The easiest and safest way to carry your money is in the form of traveler's checks--either foreign-dollar traveler's checks (the best deal), which you need to exchange at a trading bank (or hotels, restaurants, and large stores where the exchange rate is not as good), or New Zealand dollar traveler's checks which can be cashed anywhere. If you're likely to be hiking far from main tracks, it may be wise to carry checks of both currencies so that you don't have to worry about reaching a bank before weekends or holidays. Be sure to jot down the number of each check and the place where you cashed it, and keep the records separate from the actual checks. This will greatly speed up a refund if you should lose them; some companies won't refund without your transaction records.
Cash and Credit Cards
Another way to have access to money is to open a bank account on arrival in New Zealand and have your bank at home wire money over. Of course the exchange rate will be non-fluctuating (often an advantage), but you'll be making interest while you travel. Major credit cards such as American Express, Visa, MasterCard, Diners Club, and Carte Blanche are generally accepted throughout New Zealand.
When you first enter New Zealand, you may be asked to prove that you have enough money with you to cover your intended length of stay--$1000 per month, or at least $400 per month if you have a guarantee of accommodation from a New Zealand resident, or evidence of pre-paid accommodation, or an American Express, Bankcard, Diners Club, MasterCard, or Visa credit card. This seems to happen with regularity to those expecting to stay in the country for at least a couple of months without a work visa (you must obtain permission to work and a work visa before entry).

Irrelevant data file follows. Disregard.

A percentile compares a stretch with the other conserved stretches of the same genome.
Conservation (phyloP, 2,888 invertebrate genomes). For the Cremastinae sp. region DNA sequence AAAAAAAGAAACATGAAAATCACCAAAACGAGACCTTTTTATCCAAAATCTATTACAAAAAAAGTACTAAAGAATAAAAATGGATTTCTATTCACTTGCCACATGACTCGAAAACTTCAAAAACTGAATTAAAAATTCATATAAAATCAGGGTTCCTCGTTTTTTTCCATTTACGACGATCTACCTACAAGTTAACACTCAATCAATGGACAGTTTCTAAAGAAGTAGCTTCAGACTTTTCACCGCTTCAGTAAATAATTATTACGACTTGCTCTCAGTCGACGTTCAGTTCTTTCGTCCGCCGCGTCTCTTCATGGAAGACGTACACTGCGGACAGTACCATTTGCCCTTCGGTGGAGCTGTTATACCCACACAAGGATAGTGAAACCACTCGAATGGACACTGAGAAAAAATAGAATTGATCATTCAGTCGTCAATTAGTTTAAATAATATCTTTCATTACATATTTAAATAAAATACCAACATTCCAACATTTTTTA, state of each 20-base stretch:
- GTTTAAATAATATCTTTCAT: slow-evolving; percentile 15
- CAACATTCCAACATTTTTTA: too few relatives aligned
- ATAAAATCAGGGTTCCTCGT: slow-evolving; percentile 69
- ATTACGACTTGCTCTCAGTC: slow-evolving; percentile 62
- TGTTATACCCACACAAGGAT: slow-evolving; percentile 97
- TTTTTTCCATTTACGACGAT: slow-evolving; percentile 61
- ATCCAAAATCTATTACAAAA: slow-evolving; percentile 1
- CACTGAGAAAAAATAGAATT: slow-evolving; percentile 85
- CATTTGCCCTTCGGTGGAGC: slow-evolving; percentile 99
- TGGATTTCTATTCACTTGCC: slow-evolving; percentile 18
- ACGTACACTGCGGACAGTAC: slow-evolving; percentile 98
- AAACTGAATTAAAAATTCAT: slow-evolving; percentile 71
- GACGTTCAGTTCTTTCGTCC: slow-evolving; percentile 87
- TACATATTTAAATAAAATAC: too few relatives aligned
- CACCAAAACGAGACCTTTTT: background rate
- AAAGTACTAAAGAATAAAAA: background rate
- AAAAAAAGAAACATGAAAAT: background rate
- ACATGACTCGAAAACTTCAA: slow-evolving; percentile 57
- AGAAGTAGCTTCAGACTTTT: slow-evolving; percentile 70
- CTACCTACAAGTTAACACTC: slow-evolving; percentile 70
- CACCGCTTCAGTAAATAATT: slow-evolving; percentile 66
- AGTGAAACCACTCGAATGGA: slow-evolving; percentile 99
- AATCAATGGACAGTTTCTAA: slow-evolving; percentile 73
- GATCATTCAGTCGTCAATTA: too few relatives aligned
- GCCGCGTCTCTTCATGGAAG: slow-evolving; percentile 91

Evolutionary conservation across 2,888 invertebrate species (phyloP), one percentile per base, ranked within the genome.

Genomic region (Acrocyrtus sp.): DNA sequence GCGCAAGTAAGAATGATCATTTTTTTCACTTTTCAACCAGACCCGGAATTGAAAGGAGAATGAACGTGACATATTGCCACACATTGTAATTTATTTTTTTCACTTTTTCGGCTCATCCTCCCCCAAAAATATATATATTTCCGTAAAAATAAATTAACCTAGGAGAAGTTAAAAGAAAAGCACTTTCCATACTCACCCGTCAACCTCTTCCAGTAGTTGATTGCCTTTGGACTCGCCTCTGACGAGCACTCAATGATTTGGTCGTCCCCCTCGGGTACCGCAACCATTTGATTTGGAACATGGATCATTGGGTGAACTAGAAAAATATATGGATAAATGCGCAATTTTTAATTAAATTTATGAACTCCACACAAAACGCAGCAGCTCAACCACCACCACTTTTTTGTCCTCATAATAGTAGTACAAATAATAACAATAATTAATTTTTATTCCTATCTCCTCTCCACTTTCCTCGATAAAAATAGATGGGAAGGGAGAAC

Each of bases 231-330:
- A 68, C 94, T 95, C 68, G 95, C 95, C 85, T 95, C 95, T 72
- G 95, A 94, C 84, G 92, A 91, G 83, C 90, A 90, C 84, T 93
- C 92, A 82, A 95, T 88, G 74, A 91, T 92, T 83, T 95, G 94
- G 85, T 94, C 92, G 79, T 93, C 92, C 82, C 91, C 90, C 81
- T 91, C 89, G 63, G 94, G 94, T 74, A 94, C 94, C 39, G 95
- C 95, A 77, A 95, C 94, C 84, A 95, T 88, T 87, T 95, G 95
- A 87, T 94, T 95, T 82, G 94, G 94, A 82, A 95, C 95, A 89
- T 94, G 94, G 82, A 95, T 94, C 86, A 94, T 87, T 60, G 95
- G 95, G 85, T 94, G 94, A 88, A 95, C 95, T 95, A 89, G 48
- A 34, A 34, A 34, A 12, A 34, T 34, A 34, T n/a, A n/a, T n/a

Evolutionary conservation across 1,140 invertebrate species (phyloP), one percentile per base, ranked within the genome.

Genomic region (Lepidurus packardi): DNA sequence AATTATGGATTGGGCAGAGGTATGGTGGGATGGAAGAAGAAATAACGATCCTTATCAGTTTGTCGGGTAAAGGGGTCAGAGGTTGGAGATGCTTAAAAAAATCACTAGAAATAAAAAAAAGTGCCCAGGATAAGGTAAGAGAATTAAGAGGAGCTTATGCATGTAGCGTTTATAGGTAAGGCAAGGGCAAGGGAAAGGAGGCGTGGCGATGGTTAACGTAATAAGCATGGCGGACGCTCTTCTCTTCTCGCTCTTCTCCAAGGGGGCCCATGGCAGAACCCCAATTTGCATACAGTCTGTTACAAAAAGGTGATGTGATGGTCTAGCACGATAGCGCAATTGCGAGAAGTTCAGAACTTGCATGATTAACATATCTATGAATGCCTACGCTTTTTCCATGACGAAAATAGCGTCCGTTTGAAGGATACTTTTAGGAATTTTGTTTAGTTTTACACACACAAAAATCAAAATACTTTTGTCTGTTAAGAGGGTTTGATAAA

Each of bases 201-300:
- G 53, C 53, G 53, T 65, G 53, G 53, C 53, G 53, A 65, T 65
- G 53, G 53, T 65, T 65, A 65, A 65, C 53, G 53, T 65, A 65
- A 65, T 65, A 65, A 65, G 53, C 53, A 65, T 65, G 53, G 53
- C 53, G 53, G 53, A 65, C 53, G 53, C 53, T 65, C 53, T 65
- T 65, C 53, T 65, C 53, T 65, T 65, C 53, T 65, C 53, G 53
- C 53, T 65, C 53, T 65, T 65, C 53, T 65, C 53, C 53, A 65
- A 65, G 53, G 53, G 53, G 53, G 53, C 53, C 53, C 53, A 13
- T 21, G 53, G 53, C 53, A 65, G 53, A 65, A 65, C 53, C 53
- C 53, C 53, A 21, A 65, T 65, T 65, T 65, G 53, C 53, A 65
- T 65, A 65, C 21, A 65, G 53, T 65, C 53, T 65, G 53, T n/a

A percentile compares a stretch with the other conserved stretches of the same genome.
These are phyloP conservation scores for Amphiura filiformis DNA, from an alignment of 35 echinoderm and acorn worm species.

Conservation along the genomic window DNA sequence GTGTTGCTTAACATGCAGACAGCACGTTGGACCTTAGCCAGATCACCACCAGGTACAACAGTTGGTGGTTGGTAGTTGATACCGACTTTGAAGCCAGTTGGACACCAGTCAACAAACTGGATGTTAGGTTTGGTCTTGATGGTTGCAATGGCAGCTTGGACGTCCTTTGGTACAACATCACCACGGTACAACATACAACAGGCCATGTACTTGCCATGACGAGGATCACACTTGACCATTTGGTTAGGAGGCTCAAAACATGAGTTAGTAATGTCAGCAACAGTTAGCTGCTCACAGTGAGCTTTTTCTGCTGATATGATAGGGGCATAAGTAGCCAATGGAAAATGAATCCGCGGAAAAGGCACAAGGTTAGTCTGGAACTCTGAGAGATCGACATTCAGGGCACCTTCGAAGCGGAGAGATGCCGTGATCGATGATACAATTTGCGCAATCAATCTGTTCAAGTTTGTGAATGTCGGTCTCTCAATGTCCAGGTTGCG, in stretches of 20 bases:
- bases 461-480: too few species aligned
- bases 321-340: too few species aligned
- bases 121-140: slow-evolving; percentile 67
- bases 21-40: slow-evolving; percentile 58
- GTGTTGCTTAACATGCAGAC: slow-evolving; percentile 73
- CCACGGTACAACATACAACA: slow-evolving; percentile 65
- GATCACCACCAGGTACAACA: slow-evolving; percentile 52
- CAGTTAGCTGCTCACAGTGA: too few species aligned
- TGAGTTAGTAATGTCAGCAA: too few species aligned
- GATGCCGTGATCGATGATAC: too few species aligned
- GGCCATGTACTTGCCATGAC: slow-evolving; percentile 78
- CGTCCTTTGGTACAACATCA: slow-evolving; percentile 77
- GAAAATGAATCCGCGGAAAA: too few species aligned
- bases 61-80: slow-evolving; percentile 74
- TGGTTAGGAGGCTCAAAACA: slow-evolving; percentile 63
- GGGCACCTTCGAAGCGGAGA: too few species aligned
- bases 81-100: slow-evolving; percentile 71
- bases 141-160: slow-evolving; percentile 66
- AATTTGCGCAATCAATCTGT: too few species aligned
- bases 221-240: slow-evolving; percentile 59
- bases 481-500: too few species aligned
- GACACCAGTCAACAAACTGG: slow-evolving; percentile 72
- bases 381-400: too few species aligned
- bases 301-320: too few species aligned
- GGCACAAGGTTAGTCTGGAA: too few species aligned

Tipping is not required nor expected.
COMMUNICATIONS AND TOURIST INFORMATION
Local calls from a public telephone box (or booth) are generally made using a plastic phonecard--buy a $5, $10, $20, or $50 card at a dairy, service station, or Telecom Centre. You can place trunk or long-distance calls through the long-distance operator, and costs are based on the duration of the call. National and international toll calls can be dialed directly or placed through the operator (more expensive).
Before you go, write to your nearest overseas New Zealand Tourism Board office (see list below). When you're in New Zealand, contact Visitor Information Centres in Auckland, Rotorua, Wellington, Christchurch, Queenstown, and Dunedin.
In the U.S.A.--501 Santa Monica Blvd. #300, Santa Monica, CA 90401; tel. (800) 388-5494 or (310) 395-7480, fax (310) 395-5453; or
780 3rd Ave., Suite 1904, New York, NY 10017-2024, tel. (212) 832-8482, fax (212) 832-7602; or
1111 N. Dearborn St., Suite 2705, Chicago IL 60610; tel. (312) 440-1345, fax (312) 440-3808.
In Canada--Suite 1200, 888 Dunsmuir St., Vancouver, BC; tel. (800) 888-5494 or (604) 684-2117, fax (604) 684-1265.
In Australia--Level 8, 35 Pitt St., Sydney N.S.W. 2000,
or PO Box R1546, Royal Exchange, PO 2000, N.S.W.; tel. (2) 247-5222, fax (2) 241-1136.
In the U.K.--New Zealand House, Haymarket, London SW1Y 4TQ; tel. (71) 973-0363, fax (71) 839-8929.
In Germany--Friedrichstrasse 10-12, 60323 Frankfurt am Main, Frankfurt; tel. (69) 971-2110, fax (69) 971-21113.
In Japan--Shinjuku Monolith 21st Floor, 2-3-1 Nishi Shinjuku, Shinjuku-Ku, Tokyo 163-09; tel. (3) 5381-6331, fax (3) 5381-6327.
In Singapore--New Zealand Tourism Board, 391 Orchard Rd., #15-01 Ngee Ann City, 15th Floor, Tower A, Singapore 0923; tel. (65) 738-5844, fax (65) 235-2550.